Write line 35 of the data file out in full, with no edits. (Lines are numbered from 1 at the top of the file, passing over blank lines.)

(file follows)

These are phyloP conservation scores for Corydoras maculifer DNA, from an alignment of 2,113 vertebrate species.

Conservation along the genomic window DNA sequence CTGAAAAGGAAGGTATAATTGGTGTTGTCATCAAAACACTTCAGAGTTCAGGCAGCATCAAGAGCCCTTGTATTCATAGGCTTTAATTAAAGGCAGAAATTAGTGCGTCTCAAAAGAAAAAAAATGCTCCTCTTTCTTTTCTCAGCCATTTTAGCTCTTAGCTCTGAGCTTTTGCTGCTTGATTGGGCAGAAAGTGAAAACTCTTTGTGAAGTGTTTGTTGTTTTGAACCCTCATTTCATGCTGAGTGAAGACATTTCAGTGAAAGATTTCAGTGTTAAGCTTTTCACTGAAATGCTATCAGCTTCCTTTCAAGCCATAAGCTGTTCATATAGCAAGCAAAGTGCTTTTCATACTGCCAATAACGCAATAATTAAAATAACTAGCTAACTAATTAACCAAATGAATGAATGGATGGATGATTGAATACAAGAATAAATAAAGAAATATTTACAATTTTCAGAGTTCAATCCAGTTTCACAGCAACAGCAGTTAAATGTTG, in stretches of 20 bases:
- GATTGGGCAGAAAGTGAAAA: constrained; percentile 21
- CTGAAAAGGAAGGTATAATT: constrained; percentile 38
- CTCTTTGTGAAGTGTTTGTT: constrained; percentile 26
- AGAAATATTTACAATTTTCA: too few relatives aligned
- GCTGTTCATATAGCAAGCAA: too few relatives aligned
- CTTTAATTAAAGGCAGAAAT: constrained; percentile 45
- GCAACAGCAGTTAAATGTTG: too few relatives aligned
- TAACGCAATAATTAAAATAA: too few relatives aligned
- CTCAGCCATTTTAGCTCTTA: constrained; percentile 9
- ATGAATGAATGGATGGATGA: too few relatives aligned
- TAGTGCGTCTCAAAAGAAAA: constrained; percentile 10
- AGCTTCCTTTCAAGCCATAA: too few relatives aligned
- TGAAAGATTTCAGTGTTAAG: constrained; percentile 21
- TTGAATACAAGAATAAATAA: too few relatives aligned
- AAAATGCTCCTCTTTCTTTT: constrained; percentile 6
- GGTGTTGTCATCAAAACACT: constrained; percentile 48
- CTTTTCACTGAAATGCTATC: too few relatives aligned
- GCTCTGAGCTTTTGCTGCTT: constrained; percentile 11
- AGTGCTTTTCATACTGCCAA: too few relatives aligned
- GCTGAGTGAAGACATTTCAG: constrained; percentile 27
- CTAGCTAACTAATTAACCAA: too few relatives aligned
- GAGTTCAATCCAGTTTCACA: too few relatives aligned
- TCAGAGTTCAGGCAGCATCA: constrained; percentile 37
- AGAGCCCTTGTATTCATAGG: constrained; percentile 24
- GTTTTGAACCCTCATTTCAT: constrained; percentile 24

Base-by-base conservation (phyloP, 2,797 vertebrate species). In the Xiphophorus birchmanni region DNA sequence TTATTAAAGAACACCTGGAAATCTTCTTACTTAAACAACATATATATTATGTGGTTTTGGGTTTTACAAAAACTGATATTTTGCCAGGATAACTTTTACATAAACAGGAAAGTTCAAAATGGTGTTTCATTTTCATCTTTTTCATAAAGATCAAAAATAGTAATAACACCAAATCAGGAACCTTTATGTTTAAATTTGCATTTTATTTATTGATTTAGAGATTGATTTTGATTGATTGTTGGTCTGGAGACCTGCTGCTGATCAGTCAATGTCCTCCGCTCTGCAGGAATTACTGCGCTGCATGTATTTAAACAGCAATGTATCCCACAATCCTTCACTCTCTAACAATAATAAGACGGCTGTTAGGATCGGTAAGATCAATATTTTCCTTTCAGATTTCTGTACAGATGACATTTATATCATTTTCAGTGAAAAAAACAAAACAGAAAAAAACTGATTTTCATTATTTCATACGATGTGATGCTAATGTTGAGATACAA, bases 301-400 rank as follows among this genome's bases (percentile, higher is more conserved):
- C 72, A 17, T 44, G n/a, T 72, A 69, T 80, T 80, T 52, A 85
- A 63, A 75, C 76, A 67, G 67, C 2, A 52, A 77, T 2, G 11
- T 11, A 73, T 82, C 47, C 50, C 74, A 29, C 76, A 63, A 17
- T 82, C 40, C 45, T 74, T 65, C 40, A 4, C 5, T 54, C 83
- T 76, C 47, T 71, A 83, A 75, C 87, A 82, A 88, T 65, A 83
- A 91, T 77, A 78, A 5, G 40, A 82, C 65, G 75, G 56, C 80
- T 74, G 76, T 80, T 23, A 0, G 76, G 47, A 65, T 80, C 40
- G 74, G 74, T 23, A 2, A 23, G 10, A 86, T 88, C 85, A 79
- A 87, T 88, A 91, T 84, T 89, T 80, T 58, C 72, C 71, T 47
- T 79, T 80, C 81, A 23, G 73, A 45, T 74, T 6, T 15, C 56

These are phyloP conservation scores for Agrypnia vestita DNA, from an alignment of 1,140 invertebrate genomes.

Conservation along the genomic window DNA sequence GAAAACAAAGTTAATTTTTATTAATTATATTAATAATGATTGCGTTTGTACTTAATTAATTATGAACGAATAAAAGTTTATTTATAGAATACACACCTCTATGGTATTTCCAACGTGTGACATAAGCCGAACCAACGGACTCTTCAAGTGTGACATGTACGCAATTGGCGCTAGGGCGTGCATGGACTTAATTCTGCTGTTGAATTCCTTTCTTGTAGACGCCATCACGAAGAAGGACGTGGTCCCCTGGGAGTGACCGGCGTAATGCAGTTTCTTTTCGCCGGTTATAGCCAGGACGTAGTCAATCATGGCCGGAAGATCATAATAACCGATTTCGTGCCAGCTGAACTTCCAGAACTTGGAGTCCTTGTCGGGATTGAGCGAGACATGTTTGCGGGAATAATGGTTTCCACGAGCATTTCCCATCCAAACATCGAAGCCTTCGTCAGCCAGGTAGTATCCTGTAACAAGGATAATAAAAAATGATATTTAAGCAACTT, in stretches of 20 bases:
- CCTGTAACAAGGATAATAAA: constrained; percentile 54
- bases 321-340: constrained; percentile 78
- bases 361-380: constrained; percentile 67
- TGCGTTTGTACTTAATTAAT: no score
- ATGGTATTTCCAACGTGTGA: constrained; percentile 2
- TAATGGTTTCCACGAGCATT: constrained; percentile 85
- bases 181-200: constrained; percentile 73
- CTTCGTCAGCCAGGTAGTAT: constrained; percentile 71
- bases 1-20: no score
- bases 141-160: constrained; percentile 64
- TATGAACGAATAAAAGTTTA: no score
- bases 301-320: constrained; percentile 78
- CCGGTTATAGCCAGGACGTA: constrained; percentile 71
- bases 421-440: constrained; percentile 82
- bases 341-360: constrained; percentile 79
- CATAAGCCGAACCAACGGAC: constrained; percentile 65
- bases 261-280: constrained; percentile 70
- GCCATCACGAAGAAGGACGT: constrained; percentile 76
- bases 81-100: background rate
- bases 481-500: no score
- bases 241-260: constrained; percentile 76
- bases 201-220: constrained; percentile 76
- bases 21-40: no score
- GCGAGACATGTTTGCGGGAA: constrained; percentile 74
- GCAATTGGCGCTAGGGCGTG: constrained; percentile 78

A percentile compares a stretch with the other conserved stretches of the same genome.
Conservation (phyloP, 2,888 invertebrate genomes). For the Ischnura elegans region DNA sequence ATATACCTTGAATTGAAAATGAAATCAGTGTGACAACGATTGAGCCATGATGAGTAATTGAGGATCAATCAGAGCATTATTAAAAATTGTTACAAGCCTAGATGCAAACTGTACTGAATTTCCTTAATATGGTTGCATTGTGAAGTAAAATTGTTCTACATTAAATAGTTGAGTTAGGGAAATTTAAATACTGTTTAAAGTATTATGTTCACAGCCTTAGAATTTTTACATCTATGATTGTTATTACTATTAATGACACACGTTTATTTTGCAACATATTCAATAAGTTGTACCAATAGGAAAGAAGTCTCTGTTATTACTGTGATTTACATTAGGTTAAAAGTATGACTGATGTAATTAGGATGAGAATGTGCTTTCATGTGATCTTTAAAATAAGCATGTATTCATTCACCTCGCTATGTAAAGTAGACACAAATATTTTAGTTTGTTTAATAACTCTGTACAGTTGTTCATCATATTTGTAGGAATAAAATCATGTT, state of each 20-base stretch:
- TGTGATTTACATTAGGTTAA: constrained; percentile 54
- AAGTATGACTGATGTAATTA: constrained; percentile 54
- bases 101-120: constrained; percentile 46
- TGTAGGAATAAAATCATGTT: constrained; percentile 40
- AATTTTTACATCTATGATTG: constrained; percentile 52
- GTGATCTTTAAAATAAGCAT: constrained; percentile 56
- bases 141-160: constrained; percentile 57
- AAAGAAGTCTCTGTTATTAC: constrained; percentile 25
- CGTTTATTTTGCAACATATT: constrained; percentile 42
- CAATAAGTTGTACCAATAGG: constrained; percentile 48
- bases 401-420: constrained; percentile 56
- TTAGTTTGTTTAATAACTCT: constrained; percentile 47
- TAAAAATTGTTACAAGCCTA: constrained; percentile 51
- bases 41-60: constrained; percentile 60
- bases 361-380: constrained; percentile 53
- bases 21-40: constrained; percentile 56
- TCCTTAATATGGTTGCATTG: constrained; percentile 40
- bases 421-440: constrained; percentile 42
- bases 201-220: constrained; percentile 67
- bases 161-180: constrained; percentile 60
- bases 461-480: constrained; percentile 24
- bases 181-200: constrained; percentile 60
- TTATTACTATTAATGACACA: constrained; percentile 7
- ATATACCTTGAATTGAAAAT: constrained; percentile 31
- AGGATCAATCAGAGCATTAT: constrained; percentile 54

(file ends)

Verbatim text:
- T 74, G 76, T 80, T 23, A 0, G 76, G 47, A 65, T 80, C 40